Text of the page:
► Law to protect LGBTI families from discrimination, provides for sanctions ►
In its last legislative session of 2017, Andalucia’s regional Parliament is set to unanimously approve new landmark legislation strengthening the rights of the LGBTI community in Spain’s southernmost autonomous community and providing for sanctions against individuals and entities that violate those rights, discriminate against or incite hateful behavior towards LGBTI individuals and their family members.
Passage of the new law, jointly proposed in June by the Andalucian Socialist party (PSOE-A), the Andalucian affiliate of Podemos and the IULV-CA (United Left/Greens–Assembly for Andalucia) parliamentary group, will mark the first time in Spain that a regional parliament has passed legislation that also guarantees the rights, equal treatment and non-discrimination against the children of LGBTI parents, whether single-parents or married couples, and provides for sanctions against those who violate the rights of lesbian, gay, bisexual or trans-sexual individuals or their family members.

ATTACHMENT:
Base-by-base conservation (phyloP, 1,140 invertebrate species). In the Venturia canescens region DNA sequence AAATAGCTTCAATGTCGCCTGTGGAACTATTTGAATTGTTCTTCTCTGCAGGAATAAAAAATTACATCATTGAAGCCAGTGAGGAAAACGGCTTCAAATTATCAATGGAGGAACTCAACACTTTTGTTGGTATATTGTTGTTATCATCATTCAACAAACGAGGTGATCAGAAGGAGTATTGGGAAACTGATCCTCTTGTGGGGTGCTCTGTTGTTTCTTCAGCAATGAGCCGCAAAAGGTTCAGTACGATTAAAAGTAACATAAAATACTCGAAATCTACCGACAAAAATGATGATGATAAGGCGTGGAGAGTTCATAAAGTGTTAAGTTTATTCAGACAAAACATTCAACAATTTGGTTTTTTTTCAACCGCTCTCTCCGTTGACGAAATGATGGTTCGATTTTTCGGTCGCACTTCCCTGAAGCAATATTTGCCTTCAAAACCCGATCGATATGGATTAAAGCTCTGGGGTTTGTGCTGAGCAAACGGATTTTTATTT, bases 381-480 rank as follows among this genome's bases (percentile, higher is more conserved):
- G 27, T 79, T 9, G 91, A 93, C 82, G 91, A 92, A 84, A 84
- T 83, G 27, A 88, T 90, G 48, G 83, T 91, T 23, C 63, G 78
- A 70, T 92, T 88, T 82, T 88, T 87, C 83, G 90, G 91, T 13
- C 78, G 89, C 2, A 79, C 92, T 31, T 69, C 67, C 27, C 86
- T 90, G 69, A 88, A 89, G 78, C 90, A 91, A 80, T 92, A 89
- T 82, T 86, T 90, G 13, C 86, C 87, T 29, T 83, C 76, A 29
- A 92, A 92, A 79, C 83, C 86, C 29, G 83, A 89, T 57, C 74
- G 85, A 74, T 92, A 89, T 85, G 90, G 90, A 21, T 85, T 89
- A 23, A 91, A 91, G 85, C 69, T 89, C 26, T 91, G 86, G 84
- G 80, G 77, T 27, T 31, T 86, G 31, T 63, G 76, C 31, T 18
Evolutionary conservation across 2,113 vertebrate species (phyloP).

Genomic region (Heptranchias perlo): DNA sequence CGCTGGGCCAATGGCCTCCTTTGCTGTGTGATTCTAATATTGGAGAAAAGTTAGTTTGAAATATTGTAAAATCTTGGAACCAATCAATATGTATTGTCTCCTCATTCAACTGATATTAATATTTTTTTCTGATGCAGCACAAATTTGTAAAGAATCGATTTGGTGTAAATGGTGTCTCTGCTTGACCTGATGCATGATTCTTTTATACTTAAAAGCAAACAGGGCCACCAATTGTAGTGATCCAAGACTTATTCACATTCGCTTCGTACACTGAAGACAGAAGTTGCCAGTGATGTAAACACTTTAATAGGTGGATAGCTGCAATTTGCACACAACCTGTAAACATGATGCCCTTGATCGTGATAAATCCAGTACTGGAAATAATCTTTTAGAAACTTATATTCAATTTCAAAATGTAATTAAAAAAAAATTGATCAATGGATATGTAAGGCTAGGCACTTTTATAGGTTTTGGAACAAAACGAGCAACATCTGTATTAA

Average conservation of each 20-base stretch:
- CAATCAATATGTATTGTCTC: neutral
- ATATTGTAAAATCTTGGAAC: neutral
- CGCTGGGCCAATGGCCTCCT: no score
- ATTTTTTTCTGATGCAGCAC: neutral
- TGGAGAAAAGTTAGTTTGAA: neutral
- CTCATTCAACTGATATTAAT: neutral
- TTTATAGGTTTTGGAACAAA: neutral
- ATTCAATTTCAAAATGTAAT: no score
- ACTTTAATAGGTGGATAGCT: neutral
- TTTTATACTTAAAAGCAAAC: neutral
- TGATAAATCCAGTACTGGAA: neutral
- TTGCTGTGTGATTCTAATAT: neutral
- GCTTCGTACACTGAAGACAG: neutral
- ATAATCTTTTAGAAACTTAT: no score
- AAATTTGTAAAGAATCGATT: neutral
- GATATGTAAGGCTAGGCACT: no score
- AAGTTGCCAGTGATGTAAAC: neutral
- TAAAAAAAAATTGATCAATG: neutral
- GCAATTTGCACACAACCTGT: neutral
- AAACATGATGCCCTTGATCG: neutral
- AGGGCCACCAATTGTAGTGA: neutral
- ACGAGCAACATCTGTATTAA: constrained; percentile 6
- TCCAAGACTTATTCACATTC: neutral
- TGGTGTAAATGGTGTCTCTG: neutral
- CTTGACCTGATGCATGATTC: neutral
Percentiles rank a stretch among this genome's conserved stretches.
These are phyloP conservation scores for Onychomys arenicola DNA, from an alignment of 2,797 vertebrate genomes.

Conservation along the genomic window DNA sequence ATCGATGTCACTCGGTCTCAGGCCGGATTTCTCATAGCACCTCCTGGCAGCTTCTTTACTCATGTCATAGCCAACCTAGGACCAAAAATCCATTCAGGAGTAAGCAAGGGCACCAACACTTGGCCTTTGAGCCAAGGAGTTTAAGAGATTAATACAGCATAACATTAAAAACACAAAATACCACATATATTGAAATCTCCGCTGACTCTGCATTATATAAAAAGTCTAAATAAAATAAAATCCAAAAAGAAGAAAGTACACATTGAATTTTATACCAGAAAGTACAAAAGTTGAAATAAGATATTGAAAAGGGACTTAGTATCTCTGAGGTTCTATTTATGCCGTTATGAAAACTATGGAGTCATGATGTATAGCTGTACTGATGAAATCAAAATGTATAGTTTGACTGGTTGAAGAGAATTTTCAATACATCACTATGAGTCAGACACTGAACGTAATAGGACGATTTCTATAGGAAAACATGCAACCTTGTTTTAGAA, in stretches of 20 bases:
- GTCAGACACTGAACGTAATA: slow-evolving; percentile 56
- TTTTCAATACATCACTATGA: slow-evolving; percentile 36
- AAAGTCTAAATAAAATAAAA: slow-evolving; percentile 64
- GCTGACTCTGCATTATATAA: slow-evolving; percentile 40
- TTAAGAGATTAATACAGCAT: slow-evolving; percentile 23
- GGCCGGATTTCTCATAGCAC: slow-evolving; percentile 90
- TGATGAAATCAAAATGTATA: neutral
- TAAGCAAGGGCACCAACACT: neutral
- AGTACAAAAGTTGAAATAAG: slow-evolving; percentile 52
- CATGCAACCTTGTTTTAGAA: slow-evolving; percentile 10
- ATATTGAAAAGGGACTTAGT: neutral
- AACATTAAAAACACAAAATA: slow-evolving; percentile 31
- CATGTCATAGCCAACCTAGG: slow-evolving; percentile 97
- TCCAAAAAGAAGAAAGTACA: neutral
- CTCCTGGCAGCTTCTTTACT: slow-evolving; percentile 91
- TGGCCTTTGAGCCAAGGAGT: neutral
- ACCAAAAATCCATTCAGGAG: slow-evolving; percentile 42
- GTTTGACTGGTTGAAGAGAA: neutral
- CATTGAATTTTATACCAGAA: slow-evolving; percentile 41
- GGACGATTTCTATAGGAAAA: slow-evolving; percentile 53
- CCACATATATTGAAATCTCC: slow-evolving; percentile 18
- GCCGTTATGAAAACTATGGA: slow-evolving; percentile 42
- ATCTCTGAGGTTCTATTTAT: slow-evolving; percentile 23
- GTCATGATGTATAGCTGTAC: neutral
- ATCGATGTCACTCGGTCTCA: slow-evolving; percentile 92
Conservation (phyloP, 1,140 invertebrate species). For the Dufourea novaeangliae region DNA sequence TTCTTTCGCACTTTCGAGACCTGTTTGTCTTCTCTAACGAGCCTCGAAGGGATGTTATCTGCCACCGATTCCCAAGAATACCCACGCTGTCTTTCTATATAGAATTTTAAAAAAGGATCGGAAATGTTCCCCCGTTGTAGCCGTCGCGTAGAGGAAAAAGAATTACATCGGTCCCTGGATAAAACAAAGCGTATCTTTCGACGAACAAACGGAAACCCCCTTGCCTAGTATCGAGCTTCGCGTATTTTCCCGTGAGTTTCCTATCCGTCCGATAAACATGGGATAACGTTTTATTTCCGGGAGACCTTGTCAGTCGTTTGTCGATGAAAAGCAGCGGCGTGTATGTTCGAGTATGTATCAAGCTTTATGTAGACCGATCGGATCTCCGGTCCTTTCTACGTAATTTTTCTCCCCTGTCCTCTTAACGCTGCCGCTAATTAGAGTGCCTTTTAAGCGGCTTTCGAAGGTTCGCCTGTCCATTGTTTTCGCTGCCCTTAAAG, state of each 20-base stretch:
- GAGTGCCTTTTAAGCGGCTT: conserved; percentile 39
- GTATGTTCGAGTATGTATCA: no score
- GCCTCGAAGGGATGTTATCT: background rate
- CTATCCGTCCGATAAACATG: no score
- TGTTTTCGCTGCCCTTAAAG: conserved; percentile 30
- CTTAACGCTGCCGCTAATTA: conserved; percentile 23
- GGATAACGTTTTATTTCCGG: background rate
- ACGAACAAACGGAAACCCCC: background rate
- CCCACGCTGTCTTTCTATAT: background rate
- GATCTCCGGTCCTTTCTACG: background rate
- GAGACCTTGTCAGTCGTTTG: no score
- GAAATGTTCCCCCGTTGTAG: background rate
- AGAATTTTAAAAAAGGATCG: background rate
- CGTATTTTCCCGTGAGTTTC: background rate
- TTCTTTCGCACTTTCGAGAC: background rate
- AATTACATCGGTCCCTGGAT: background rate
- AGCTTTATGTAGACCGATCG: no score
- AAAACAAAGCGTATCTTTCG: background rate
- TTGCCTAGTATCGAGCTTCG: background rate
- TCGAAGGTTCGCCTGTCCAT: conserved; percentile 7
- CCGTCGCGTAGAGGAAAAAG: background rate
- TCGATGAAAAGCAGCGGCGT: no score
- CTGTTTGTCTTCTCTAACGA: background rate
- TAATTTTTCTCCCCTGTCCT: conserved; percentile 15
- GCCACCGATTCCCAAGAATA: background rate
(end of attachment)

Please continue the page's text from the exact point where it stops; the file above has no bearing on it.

The path to approval for the Andalucian law was long and arduous. It included pressure from the community’s LGBTI community on both the Socialists and Podemos to drop separate partisan initiatives in favor of a joint legislative proposal that would enable Socialist regional President Susana Diaz to navigate approval of the bill around her delicate governing alliance in Andalucia with the centre-right Ciudadanos party. After amendments to the bill and negotiations with all parties, the legislative proposal then passed the regional parliament’s Equality Commission with the votes of all parties represented, including Ciudadanos and the conservative Partido Popular (PP).
The new law has received unanimous political support in part because proponents agreed not to attempt to tackle modification of the Criminal Code in Andalucia, but instead push for implementation of a new series of administrative sanctions designed to guarantee LGTBI rights in the areas of public administration, the education system, health- and elderly care, as well as within private companies and other organizations. The legislation is seen as an important step forward toward changing traditional social attitudes toward LGBTI people in a region that government figures show continues to experience one of the highest incidents of discrimination and homophobic attacks per year of anywhere in Spain.